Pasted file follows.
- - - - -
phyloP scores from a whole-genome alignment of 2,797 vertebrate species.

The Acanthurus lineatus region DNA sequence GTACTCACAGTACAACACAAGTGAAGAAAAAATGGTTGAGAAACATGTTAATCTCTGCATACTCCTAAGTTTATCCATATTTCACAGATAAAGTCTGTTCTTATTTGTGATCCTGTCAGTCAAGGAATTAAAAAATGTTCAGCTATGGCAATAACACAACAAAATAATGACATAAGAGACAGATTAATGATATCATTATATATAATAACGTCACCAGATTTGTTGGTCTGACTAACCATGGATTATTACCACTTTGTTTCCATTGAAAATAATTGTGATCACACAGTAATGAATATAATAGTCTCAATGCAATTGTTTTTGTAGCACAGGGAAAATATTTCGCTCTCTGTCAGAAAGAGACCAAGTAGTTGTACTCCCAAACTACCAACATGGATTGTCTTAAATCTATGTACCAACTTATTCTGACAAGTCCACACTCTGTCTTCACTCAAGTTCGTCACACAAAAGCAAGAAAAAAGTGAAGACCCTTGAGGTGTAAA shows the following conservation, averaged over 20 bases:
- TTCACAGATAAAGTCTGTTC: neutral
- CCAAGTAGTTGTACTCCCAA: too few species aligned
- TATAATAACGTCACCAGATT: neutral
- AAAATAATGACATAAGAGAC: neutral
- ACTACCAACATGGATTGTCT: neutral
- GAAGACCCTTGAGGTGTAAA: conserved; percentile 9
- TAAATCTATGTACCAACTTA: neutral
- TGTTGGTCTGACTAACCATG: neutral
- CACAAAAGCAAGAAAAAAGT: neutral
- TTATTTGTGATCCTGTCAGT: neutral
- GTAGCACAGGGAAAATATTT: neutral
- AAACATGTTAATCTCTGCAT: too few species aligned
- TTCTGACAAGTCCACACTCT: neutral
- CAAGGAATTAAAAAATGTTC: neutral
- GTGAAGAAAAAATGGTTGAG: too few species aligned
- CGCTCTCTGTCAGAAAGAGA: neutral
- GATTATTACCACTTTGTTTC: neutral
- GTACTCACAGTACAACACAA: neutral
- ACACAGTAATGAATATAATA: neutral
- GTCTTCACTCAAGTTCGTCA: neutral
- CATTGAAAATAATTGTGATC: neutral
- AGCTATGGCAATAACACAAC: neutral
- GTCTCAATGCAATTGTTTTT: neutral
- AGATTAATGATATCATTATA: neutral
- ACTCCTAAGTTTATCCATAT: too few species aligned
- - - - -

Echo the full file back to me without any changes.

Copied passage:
phyloP scores from a whole-genome alignment of 2,797 vertebrate species.

The Acanthurus lineatus region DNA sequence GTACTCACAGTACAACACAAGTGAAGAAAAAATGGTTGAGAAACATGTTAATCTCTGCATACTCCTAAGTTTATCCATATTTCACAGATAAAGTCTGTTCTTATTTGTGATCCTGTCAGTCAAGGAATTAAAAAATGTTCAGCTATGGCAATAACACAACAAAATAATGACATAAGAGACAGATTAATGATATCATTATATATAATAACGTCACCAGATTTGTTGGTCTGACTAACCATGGATTATTACCACTTTGTTTCCATTGAAAATAATTGTGATCACACAGTAATGAATATAATAGTCTCAATGCAATTGTTTTTGTAGCACAGGGAAAATATTTCGCTCTCTGTCAGAAAGAGACCAAGTAGTTGTACTCCCAAACTACCAACATGGATTGTCTTAAATCTATGTACCAACTTATTCTGACAAGTCCACACTCTGTCTTCACTCAAGTTCGTCACACAAAAGCAAGAAAAAAGTGAAGACCCTTGAGGTGTAAA shows the following conservation, averaged over 20 bases:
- TTCACAGATAAAGTCTGTTC: neutral
- CCAAGTAGTTGTACTCCCAA: too few species aligned
- TATAATAACGTCACCAGATT: neutral
- AAAATAATGACATAAGAGAC: neutral
- ACTACCAACATGGATTGTCT: neutral
- GAAGACCCTTGAGGTGTAAA: conserved; percentile 9
- TAAATCTATGTACCAACTTA: neutral
- TGTTGGTCTGACTAACCATG: neutral
- CACAAAAGCAAGAAAAAAGT: neutral
- TTATTTGTGATCCTGTCAGT: neutral
- GTAGCACAGGGAAAATATTT: neutral
- AAACATGTTAATCTCTGCAT: too few species aligned
- TTCTGACAAGTCCACACTCT: neutral
- CAAGGAATTAAAAAATGTTC: neutral
- GTGAAGAAAAAATGGTTGAG: too few species aligned
- CGCTCTCTGTCAGAAAGAGA: neutral
- GATTATTACCACTTTGTTTC: neutral
- GTACTCACAGTACAACACAA: neutral
- ACACAGTAATGAATATAATA: neutral
- GTCTTCACTCAAGTTCGTCA: neutral
- CATTGAAAATAATTGTGATC: neutral
- AGCTATGGCAATAACACAAC: neutral
- GTCTCAATGCAATTGTTTTT: neutral
- AGATTAATGATATCATTATA: neutral
- ACTCCTAAGTTTATCCATAT: too few species aligned